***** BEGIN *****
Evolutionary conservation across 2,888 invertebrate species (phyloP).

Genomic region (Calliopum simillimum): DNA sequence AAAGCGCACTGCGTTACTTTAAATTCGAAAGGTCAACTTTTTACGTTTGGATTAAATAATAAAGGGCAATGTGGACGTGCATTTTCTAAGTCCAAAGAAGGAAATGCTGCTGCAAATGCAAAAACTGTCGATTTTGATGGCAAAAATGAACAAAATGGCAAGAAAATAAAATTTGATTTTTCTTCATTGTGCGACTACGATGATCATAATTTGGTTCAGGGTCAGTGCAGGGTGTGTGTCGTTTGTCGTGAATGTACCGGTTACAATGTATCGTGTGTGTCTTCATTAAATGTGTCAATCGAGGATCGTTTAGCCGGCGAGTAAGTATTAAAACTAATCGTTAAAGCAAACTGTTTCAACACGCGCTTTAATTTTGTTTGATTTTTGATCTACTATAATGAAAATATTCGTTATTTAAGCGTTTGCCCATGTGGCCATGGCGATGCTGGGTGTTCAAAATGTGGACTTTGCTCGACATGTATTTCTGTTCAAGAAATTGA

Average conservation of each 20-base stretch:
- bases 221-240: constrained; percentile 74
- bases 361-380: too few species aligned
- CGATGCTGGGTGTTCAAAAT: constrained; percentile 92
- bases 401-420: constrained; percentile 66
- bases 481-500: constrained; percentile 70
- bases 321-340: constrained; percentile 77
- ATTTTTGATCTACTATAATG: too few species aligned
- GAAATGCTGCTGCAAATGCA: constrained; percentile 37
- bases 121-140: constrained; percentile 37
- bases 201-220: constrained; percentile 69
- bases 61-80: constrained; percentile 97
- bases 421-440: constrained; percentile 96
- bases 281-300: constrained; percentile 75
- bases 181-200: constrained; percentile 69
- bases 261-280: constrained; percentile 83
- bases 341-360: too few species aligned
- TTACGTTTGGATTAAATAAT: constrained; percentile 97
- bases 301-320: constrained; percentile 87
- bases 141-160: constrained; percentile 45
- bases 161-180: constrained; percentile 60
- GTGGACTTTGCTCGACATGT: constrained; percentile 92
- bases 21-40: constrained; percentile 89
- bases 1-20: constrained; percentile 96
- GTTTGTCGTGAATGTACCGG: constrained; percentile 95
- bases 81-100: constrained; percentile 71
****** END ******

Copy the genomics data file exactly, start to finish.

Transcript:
Evolutionary conservation across 2,888 invertebrate species (phyloP).

Genomic region (Calliopum simillimum): DNA sequence AAAGCGCACTGCGTTACTTTAAATTCGAAAGGTCAACTTTTTACGTTTGGATTAAATAATAAAGGGCAATGTGGACGTGCATTTTCTAAGTCCAAAGAAGGAAATGCTGCTGCAAATGCAAAAACTGTCGATTTTGATGGCAAAAATGAACAAAATGGCAAGAAAATAAAATTTGATTTTTCTTCATTGTGCGACTACGATGATCATAATTTGGTTCAGGGTCAGTGCAGGGTGTGTGTCGTTTGTCGTGAATGTACCGGTTACAATGTATCGTGTGTGTCTTCATTAAATGTGTCAATCGAGGATCGTTTAGCCGGCGAGTAAGTATTAAAACTAATCGTTAAAGCAAACTGTTTCAACACGCGCTTTAATTTTGTTTGATTTTTGATCTACTATAATGAAAATATTCGTTATTTAAGCGTTTGCCCATGTGGCCATGGCGATGCTGGGTGTTCAAAATGTGGACTTTGCTCGACATGTATTTCTGTTCAAGAAATTGA

Average conservation of each 20-base stretch:
- bases 221-240: constrained; percentile 74
- bases 361-380: too few species aligned
- CGATGCTGGGTGTTCAAAAT: constrained; percentile 92
- bases 401-420: constrained; percentile 66
- bases 481-500: constrained; percentile 70
- bases 321-340: constrained; percentile 77
- ATTTTTGATCTACTATAATG: too few species aligned
- GAAATGCTGCTGCAAATGCA: constrained; percentile 37
- bases 121-140: constrained; percentile 37
- bases 201-220: constrained; percentile 69
- bases 61-80: constrained; percentile 97
- bases 421-440: constrained; percentile 96
- bases 281-300: constrained; percentile 75
- bases 181-200: constrained; percentile 69
- bases 261-280: constrained; percentile 83
- bases 341-360: too few species aligned
- TTACGTTTGGATTAAATAAT: constrained; percentile 97
- bases 301-320: constrained; percentile 87
- bases 141-160: constrained; percentile 45
- bases 161-180: constrained; percentile 60
- GTGGACTTTGCTCGACATGT: constrained; percentile 92
- bases 21-40: constrained; percentile 89
- bases 1-20: constrained; percentile 96
- GTTTGTCGTGAATGTACCGG: constrained; percentile 95
- bases 81-100: constrained; percentile 71